Project Sunset (tentative title)
The Sealtan Malediction
The Sealtan Malediction is the name given to a cataclysmic event nearly 700 years ago in which the salinity of both the earth and most fresh water sources increased inexplicably in most parts of the known world, causing a blight and rendering most water undrinkable. It is known almost universally as the world’s single greatest catastrophe, and between the blight caused by the event itself and the resulting wars over limited resources, it ultimately resulted in the deaths of an estimated 70% of the world’s population over the course of a generation.
Beginning of the Malediction
While no single person, group or event has been proven to be the cause, it is most commonly believed to be the work of deities or other supernatural causes, primarily because of the scale of the damage done. The triggering event is widely believed to have taken place in the night as all recorded accounts tell of waking in the morning to find what appeared to be small patches of snow scattered across fields. Historians have concluded that whatever took place put salt directly into the earth as there have been no reports discovered claiming to have found it on paved roads or any manufactured structure. It has also been concluded that this has only happened near the surface, as surface water and higher stores of ground water have been tainted while the deepest wells remain viable to this day. No accounts of strange activity the night before were ever documented, and no trace of the actions of mortals has ever been attributed to the beginning of the malediction.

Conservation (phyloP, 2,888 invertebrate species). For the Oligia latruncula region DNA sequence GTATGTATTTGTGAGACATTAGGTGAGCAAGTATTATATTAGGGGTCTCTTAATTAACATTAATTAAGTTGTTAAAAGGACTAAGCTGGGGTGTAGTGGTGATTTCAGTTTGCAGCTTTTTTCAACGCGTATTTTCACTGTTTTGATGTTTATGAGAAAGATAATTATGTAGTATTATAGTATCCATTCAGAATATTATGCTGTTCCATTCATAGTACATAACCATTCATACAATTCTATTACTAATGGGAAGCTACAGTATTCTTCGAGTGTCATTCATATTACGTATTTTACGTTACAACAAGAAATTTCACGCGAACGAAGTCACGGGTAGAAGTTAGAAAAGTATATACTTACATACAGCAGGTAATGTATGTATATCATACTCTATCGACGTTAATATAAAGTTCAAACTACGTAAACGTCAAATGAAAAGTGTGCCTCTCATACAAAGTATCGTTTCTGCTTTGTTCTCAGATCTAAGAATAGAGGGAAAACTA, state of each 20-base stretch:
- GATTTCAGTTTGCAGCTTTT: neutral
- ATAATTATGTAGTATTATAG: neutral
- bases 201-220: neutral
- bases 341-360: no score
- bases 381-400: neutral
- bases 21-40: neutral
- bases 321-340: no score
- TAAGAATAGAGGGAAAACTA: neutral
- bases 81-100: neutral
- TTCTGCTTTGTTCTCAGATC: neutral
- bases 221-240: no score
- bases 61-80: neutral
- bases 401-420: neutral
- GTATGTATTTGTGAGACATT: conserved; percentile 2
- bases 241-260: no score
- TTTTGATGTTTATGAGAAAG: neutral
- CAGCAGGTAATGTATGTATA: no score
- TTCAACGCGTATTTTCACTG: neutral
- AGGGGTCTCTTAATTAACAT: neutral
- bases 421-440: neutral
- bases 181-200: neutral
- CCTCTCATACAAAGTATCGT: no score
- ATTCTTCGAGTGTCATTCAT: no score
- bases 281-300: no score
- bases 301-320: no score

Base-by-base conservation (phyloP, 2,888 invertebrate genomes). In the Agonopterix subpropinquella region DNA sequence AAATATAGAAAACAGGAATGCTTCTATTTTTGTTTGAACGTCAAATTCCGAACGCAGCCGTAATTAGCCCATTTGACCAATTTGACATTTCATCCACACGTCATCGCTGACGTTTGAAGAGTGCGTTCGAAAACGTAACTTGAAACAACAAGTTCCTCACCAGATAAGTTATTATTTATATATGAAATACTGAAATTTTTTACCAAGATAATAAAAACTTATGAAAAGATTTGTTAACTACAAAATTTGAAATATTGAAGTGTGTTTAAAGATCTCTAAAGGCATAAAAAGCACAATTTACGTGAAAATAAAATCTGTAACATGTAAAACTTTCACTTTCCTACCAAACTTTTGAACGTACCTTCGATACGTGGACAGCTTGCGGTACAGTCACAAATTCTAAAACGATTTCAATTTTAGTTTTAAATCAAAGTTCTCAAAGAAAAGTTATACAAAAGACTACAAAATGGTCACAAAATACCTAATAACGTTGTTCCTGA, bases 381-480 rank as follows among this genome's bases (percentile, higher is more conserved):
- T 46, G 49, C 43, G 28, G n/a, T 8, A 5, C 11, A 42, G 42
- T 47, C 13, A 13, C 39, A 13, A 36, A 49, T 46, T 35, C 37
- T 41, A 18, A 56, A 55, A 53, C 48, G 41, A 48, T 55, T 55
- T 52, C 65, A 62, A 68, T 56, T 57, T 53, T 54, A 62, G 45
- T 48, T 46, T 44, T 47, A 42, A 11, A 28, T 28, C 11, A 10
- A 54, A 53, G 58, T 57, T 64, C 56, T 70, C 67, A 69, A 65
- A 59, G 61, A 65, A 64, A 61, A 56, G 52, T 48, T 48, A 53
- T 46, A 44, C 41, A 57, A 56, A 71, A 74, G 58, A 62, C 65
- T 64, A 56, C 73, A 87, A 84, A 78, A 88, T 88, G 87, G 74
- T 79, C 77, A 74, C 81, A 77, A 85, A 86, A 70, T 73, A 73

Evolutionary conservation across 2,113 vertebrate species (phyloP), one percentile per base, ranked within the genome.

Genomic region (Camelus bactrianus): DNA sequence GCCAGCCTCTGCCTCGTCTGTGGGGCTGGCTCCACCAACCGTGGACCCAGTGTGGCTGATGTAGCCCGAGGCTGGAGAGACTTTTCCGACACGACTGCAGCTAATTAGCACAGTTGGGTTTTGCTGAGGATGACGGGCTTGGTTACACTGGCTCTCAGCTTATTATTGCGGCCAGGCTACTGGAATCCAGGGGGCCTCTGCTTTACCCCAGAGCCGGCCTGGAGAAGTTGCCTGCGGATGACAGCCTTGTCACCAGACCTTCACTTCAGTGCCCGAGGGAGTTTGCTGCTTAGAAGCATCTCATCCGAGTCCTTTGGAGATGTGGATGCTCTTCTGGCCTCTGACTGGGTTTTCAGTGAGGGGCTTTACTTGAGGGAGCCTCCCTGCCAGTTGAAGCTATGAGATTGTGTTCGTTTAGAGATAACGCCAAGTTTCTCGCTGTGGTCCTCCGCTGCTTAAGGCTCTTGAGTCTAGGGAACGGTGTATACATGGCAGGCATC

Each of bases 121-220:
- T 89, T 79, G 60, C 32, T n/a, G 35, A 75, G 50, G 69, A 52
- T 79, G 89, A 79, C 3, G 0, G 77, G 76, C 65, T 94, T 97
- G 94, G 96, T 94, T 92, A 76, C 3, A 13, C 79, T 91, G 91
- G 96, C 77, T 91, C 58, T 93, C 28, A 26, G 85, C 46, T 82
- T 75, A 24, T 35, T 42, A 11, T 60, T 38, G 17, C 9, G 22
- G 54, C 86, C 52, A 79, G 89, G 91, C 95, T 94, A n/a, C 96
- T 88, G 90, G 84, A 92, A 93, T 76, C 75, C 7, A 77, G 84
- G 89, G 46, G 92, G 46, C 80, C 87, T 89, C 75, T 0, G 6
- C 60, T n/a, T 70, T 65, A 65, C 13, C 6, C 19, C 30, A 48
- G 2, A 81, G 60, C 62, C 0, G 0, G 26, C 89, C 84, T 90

The first noted effect of the malediction was that the sources from which most people gathered their water had been tainted. Panic set in almost immediately as governments were flooded with complaints of water gathered from streams and lakes that tasted of seawater. Simultaneously, farmers went to their fields and discovered an accumulation of what appeared to be salt that had worked its way up through the soil. This proved disastrous as the salt leached water from the plants’ roots, causing them to wither. In a matter of days, entire crops failed, marking the beginning a famine that swept across the entire continent.